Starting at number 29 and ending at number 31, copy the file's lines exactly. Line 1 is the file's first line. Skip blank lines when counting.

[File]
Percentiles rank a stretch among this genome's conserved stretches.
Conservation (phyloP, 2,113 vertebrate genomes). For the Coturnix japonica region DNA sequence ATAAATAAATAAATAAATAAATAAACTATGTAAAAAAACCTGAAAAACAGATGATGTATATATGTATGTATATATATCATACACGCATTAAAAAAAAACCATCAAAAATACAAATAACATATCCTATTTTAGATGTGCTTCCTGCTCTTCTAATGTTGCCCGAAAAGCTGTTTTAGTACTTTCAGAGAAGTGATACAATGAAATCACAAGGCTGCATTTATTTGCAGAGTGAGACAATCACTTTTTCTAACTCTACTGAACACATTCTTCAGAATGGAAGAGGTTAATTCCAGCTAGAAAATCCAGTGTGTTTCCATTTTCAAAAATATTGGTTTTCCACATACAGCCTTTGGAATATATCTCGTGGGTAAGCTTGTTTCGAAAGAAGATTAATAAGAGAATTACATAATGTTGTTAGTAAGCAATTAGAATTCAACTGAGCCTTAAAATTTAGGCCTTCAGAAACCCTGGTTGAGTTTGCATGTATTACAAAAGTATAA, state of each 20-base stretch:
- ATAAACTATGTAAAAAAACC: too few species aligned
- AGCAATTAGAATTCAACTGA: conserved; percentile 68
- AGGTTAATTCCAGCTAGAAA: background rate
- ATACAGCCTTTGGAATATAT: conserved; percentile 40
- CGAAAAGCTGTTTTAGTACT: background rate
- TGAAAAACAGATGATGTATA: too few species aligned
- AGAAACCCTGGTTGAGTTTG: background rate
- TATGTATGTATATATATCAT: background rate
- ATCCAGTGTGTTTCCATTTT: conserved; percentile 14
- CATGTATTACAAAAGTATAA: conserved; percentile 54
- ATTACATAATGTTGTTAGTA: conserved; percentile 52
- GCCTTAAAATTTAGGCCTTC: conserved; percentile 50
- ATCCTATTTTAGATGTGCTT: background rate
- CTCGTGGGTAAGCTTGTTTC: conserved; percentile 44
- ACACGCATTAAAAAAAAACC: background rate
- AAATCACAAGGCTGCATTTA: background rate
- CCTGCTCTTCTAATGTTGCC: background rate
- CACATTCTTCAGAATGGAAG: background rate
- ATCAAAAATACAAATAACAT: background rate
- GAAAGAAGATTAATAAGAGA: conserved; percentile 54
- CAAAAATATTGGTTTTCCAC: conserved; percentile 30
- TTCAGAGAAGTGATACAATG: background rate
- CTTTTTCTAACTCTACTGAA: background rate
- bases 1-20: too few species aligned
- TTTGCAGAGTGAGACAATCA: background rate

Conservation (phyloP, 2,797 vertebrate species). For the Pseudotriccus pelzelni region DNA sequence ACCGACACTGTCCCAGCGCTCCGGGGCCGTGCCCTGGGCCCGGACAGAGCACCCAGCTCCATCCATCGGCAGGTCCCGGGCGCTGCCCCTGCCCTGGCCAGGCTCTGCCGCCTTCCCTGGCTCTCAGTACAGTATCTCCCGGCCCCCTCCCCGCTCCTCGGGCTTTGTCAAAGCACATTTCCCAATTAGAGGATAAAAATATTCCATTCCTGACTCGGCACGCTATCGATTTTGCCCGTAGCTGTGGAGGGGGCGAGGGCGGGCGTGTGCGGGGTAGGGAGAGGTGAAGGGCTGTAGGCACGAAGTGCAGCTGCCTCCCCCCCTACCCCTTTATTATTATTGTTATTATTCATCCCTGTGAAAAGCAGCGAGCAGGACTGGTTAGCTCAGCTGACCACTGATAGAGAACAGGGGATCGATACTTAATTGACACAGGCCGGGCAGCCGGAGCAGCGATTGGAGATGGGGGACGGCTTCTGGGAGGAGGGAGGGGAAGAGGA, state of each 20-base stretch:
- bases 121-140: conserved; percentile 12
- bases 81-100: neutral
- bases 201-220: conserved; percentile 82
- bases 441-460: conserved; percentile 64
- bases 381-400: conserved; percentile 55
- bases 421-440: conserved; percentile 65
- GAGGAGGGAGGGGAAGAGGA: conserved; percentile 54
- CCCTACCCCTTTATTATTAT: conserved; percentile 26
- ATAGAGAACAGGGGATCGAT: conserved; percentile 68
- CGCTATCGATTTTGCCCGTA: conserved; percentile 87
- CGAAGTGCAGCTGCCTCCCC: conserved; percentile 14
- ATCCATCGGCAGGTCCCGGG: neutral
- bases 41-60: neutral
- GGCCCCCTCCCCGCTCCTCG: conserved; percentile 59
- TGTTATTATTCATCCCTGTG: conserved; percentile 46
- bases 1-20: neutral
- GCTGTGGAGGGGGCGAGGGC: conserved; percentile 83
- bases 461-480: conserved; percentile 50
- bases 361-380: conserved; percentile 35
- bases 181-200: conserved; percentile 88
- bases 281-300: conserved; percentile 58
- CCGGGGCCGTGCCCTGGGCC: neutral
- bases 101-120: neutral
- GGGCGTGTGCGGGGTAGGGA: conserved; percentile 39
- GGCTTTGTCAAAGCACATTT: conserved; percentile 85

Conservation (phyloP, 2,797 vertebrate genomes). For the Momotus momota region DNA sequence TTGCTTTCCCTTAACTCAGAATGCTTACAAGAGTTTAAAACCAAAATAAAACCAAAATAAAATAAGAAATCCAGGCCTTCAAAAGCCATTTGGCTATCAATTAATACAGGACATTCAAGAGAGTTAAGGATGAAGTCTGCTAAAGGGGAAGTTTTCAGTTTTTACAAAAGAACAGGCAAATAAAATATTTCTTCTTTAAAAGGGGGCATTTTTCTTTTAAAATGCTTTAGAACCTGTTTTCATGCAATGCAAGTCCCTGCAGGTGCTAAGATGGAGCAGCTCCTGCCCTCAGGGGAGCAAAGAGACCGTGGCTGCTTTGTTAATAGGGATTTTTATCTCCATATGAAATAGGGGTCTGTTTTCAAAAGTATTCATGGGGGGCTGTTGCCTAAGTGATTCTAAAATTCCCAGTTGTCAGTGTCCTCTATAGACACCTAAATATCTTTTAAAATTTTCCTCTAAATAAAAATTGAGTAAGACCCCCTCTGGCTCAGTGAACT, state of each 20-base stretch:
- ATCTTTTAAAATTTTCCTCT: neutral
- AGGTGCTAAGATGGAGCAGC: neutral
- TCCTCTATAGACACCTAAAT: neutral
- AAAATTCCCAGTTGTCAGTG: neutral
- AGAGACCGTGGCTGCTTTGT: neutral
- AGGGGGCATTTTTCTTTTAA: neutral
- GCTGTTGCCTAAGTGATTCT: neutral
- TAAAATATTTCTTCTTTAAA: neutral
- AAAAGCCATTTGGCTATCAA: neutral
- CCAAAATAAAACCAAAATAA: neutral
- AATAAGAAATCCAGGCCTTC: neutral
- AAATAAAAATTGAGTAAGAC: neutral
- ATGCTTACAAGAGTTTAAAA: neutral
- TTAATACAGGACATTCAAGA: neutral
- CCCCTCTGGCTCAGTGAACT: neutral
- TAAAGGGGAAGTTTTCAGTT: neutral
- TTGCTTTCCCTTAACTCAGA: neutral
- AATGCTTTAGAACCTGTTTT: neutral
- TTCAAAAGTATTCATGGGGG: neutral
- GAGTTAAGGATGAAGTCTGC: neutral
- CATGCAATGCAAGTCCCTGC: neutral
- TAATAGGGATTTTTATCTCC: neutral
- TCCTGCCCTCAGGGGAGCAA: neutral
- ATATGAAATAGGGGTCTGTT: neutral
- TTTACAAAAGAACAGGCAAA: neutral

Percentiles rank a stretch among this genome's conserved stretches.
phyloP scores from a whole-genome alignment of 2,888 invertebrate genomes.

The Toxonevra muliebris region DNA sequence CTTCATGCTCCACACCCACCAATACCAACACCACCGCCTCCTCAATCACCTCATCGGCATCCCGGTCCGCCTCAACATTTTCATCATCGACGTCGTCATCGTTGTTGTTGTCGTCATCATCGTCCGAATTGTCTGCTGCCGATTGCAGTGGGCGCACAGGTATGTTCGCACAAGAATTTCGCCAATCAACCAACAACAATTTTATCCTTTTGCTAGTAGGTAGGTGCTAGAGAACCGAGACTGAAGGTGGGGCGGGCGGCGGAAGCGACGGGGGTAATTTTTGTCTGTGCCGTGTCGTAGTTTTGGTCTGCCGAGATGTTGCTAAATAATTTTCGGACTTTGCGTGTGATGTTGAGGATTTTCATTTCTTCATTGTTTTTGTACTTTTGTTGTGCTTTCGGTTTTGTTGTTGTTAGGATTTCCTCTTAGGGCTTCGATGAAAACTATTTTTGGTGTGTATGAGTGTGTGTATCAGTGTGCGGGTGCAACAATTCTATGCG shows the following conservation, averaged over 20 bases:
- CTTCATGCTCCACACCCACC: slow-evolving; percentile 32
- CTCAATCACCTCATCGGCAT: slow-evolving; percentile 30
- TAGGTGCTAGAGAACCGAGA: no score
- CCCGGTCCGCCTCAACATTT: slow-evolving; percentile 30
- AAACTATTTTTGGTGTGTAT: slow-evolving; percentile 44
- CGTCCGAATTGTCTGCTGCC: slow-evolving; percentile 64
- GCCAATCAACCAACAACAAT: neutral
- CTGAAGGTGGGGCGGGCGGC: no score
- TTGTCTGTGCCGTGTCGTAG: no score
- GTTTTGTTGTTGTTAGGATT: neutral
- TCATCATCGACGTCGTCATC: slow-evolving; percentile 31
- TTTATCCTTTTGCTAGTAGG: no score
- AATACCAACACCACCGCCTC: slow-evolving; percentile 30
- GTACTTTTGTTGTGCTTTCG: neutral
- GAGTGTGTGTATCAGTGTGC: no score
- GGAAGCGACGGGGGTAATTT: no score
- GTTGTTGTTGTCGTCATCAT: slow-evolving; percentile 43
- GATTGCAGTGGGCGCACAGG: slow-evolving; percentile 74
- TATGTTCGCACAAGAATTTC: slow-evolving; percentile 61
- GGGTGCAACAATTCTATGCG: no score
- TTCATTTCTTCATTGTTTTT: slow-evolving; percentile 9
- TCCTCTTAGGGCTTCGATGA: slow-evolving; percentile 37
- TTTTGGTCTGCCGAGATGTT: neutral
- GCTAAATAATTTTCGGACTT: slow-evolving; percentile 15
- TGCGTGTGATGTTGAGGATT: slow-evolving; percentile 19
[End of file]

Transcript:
- bases 121-140: conserved; percentile 12
- bases 81-100: neutral
- bases 201-220: conserved; percentile 82